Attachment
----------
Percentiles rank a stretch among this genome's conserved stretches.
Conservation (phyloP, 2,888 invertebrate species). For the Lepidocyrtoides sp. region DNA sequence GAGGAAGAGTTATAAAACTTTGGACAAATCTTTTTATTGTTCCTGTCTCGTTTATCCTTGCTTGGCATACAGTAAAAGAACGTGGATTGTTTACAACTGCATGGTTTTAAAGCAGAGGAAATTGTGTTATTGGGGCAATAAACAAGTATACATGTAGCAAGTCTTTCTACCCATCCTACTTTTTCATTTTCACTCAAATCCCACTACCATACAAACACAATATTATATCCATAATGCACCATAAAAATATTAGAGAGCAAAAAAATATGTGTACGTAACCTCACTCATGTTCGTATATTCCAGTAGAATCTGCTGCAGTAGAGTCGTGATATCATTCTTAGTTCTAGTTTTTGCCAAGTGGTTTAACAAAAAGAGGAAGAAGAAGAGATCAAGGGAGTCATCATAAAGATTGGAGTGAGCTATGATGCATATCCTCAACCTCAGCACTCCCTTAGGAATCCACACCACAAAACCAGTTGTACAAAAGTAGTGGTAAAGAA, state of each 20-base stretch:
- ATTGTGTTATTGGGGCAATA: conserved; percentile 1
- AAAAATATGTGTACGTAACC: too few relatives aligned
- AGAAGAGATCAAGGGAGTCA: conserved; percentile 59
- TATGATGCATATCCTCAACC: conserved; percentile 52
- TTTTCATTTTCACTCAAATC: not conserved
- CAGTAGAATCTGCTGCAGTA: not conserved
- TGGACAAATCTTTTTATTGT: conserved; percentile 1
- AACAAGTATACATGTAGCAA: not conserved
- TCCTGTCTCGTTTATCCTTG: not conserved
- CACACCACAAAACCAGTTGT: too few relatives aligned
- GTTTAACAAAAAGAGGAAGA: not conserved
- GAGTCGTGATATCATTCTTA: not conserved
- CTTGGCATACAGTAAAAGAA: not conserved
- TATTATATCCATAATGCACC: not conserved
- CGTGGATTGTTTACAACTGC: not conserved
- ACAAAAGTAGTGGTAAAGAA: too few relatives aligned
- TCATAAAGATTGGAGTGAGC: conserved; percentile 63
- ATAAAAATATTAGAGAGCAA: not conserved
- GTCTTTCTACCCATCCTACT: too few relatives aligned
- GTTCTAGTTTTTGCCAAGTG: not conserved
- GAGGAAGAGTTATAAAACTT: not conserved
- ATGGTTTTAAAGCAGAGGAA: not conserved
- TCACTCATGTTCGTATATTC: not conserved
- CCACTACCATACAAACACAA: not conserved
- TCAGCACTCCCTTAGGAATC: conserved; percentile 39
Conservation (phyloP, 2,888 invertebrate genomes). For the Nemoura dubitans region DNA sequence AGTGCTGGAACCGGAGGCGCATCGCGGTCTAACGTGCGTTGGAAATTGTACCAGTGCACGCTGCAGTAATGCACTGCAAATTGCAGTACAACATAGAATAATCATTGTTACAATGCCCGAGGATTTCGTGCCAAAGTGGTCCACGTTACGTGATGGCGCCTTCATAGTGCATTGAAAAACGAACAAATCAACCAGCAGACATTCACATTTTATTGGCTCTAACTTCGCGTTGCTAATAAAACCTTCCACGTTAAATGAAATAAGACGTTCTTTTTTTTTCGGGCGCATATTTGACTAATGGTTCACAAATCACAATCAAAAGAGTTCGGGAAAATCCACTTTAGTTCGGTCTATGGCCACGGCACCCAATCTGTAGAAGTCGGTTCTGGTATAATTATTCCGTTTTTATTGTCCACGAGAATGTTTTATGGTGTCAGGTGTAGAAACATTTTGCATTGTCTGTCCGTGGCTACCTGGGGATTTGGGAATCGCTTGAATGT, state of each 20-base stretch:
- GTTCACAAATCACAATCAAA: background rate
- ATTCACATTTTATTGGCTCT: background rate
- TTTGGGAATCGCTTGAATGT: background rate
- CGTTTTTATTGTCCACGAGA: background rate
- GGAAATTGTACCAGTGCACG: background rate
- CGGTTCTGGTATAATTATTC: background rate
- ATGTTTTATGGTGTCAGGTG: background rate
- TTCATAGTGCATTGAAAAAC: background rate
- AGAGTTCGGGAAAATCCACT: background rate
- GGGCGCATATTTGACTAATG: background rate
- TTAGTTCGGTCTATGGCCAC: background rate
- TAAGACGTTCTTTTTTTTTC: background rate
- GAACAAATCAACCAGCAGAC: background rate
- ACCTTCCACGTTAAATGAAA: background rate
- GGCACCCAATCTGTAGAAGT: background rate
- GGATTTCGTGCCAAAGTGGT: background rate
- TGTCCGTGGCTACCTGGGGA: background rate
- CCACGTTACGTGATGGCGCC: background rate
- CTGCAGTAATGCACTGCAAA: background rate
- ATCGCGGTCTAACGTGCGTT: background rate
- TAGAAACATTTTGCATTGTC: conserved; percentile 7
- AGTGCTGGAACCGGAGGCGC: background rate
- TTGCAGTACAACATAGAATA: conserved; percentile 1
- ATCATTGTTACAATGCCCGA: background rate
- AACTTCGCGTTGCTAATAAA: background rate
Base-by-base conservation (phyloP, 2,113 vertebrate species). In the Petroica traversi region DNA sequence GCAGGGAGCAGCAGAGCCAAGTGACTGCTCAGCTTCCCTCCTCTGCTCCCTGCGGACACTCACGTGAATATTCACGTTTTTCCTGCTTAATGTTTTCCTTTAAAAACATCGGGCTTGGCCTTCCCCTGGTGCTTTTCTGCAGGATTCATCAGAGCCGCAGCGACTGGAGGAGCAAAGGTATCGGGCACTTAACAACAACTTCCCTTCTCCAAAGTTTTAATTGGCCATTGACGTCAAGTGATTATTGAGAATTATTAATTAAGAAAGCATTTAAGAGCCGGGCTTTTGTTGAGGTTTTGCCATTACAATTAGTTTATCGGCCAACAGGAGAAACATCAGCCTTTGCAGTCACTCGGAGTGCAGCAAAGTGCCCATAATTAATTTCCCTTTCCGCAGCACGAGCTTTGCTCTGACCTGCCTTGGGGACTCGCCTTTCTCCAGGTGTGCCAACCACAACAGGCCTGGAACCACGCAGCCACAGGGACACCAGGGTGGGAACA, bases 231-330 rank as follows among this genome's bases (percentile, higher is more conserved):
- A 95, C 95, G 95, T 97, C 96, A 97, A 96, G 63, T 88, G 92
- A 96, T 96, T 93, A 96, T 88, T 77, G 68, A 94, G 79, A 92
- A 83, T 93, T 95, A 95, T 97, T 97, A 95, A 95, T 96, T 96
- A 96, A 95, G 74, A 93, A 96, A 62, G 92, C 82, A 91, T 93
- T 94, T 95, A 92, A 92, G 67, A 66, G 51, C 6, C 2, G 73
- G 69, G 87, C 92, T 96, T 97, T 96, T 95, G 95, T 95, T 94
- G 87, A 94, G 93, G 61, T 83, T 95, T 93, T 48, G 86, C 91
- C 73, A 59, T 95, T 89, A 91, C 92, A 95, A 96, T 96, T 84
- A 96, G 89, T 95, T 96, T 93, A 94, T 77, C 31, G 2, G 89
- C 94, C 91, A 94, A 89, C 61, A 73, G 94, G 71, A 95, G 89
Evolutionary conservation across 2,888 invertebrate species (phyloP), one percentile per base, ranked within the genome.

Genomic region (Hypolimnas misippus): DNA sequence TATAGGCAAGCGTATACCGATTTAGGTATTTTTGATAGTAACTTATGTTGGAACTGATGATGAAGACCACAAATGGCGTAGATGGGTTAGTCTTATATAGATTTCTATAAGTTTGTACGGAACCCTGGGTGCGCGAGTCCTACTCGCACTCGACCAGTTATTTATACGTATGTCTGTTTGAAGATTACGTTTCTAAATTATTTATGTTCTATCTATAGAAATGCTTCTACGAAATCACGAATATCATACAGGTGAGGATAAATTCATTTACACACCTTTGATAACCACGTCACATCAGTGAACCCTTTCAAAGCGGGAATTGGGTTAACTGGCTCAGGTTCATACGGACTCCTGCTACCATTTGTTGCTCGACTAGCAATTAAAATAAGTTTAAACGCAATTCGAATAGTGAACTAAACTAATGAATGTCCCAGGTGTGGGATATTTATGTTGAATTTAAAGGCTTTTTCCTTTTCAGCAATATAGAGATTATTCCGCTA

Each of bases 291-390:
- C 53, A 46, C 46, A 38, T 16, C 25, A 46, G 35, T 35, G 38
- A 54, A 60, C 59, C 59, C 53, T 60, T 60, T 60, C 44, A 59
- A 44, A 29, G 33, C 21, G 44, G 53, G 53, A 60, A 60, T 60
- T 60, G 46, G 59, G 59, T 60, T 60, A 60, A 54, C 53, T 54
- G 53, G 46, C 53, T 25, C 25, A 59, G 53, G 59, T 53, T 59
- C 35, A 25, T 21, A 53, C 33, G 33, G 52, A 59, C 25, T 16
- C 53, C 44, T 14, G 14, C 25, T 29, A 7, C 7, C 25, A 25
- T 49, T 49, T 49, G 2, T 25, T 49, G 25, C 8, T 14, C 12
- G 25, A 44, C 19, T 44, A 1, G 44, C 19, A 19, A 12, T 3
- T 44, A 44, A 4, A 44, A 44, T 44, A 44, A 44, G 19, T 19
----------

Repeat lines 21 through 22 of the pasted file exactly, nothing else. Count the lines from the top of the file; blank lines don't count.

- GTCTTTCTACCCATCCTACT: too few relatives aligned
- GTTCTAGTTTTTGCCAAGTG: not conserved